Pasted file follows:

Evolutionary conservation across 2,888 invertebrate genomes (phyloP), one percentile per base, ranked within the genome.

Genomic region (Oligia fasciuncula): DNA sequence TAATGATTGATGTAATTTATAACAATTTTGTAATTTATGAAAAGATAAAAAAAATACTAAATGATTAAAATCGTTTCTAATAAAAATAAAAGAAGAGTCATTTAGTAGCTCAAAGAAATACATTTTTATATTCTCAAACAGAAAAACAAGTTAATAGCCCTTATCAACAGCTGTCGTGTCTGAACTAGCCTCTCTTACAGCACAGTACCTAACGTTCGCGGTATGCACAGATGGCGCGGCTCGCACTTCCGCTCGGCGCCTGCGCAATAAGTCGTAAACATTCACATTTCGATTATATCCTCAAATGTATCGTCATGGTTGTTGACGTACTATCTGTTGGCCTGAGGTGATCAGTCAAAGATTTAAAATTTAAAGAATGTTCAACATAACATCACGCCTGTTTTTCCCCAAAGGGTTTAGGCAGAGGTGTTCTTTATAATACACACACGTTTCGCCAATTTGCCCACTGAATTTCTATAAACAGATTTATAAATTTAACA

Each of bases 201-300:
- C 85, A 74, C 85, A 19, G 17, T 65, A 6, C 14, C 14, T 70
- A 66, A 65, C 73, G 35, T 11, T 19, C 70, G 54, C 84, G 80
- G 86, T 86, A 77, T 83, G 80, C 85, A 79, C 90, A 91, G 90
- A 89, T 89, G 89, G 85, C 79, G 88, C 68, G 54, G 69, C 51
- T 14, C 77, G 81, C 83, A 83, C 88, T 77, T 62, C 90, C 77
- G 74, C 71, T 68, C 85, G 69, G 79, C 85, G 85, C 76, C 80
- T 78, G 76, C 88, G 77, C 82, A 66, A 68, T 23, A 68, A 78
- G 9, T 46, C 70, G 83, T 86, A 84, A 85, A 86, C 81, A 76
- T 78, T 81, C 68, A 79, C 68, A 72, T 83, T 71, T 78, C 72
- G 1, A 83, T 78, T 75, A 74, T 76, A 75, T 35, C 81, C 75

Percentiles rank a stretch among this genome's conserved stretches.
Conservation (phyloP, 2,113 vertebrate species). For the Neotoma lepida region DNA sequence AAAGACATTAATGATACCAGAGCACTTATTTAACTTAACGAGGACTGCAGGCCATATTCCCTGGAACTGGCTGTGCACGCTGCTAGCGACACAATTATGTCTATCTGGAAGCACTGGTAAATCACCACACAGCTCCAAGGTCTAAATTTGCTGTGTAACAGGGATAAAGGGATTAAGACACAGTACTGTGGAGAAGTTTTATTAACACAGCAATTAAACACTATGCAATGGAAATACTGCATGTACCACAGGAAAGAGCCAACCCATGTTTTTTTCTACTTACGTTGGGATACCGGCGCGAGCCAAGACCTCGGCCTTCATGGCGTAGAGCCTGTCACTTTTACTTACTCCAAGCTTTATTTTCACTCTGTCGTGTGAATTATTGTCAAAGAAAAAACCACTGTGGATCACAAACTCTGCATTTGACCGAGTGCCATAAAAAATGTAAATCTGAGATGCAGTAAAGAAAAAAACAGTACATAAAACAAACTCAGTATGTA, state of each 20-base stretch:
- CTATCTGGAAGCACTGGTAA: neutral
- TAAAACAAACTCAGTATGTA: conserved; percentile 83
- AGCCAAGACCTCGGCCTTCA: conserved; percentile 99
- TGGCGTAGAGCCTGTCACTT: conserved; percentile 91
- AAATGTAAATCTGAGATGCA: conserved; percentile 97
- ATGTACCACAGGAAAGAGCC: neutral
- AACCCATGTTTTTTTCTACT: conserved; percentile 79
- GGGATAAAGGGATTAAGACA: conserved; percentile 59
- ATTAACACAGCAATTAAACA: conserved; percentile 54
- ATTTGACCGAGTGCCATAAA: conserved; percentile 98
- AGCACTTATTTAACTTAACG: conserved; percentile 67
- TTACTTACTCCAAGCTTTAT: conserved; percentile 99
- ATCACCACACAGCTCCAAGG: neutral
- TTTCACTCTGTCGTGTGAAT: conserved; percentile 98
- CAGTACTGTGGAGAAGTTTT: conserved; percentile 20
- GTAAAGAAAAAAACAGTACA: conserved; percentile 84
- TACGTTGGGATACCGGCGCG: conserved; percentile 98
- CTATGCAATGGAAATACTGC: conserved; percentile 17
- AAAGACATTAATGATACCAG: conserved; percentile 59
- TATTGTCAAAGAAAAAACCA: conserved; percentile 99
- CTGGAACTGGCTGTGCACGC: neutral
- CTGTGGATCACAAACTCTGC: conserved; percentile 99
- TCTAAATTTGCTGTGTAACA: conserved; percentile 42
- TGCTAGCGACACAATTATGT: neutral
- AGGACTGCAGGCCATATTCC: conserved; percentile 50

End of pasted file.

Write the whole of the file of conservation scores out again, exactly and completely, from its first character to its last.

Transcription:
Evolutionary conservation across 2,888 invertebrate genomes (phyloP), one percentile per base, ranked within the genome.

Genomic region (Oligia fasciuncula): DNA sequence TAATGATTGATGTAATTTATAACAATTTTGTAATTTATGAAAAGATAAAAAAAATACTAAATGATTAAAATCGTTTCTAATAAAAATAAAAGAAGAGTCATTTAGTAGCTCAAAGAAATACATTTTTATATTCTCAAACAGAAAAACAAGTTAATAGCCCTTATCAACAGCTGTCGTGTCTGAACTAGCCTCTCTTACAGCACAGTACCTAACGTTCGCGGTATGCACAGATGGCGCGGCTCGCACTTCCGCTCGGCGCCTGCGCAATAAGTCGTAAACATTCACATTTCGATTATATCCTCAAATGTATCGTCATGGTTGTTGACGTACTATCTGTTGGCCTGAGGTGATCAGTCAAAGATTTAAAATTTAAAGAATGTTCAACATAACATCACGCCTGTTTTTCCCCAAAGGGTTTAGGCAGAGGTGTTCTTTATAATACACACACGTTTCGCCAATTTGCCCACTGAATTTCTATAAACAGATTTATAAATTTAACA

Each of bases 201-300:
- C 85, A 74, C 85, A 19, G 17, T 65, A 6, C 14, C 14, T 70
- A 66, A 65, C 73, G 35, T 11, T 19, C 70, G 54, C 84, G 80
- G 86, T 86, A 77, T 83, G 80, C 85, A 79, C 90, A 91, G 90
- A 89, T 89, G 89, G 85, C 79, G 88, C 68, G 54, G 69, C 51
- T 14, C 77, G 81, C 83, A 83, C 88, T 77, T 62, C 90, C 77
- G 74, C 71, T 68, C 85, G 69, G 79, C 85, G 85, C 76, C 80
- T 78, G 76, C 88, G 77, C 82, A 66, A 68, T 23, A 68, A 78
- G 9, T 46, C 70, G 83, T 86, A 84, A 85, A 86, C 81, A 76
- T 78, T 81, C 68, A 79, C 68, A 72, T 83, T 71, T 78, C 72
- G 1, A 83, T 78, T 75, A 74, T 76, A 75, T 35, C 81, C 75

Percentiles rank a stretch among this genome's conserved stretches.
Conservation (phyloP, 2,113 vertebrate species). For the Neotoma lepida region DNA sequence AAAGACATTAATGATACCAGAGCACTTATTTAACTTAACGAGGACTGCAGGCCATATTCCCTGGAACTGGCTGTGCACGCTGCTAGCGACACAATTATGTCTATCTGGAAGCACTGGTAAATCACCACACAGCTCCAAGGTCTAAATTTGCTGTGTAACAGGGATAAAGGGATTAAGACACAGTACTGTGGAGAAGTTTTATTAACACAGCAATTAAACACTATGCAATGGAAATACTGCATGTACCACAGGAAAGAGCCAACCCATGTTTTTTTCTACTTACGTTGGGATACCGGCGCGAGCCAAGACCTCGGCCTTCATGGCGTAGAGCCTGTCACTTTTACTTACTCCAAGCTTTATTTTCACTCTGTCGTGTGAATTATTGTCAAAGAAAAAACCACTGTGGATCACAAACTCTGCATTTGACCGAGTGCCATAAAAAATGTAAATCTGAGATGCAGTAAAGAAAAAAACAGTACATAAAACAAACTCAGTATGTA, state of each 20-base stretch:
- CTATCTGGAAGCACTGGTAA: neutral
- TAAAACAAACTCAGTATGTA: conserved; percentile 83
- AGCCAAGACCTCGGCCTTCA: conserved; percentile 99
- TGGCGTAGAGCCTGTCACTT: conserved; percentile 91
- AAATGTAAATCTGAGATGCA: conserved; percentile 97
- ATGTACCACAGGAAAGAGCC: neutral
- AACCCATGTTTTTTTCTACT: conserved; percentile 79
- GGGATAAAGGGATTAAGACA: conserved; percentile 59
- ATTAACACAGCAATTAAACA: conserved; percentile 54
- ATTTGACCGAGTGCCATAAA: conserved; percentile 98
- AGCACTTATTTAACTTAACG: conserved; percentile 67
- TTACTTACTCCAAGCTTTAT: conserved; percentile 99
- ATCACCACACAGCTCCAAGG: neutral
- TTTCACTCTGTCGTGTGAAT: conserved; percentile 98
- CAGTACTGTGGAGAAGTTTT: conserved; percentile 20
- GTAAAGAAAAAAACAGTACA: conserved; percentile 84
- TACGTTGGGATACCGGCGCG: conserved; percentile 98
- CTATGCAATGGAAATACTGC: conserved; percentile 17
- AAAGACATTAATGATACCAG: conserved; percentile 59
- TATTGTCAAAGAAAAAACCA: conserved; percentile 99
- CTGGAACTGGCTGTGCACGC: neutral
- CTGTGGATCACAAACTCTGC: conserved; percentile 99
- TCTAAATTTGCTGTGTAACA: conserved; percentile 42
- TGCTAGCGACACAATTATGT: neutral
- AGGACTGCAGGCCATATTCC: conserved; percentile 50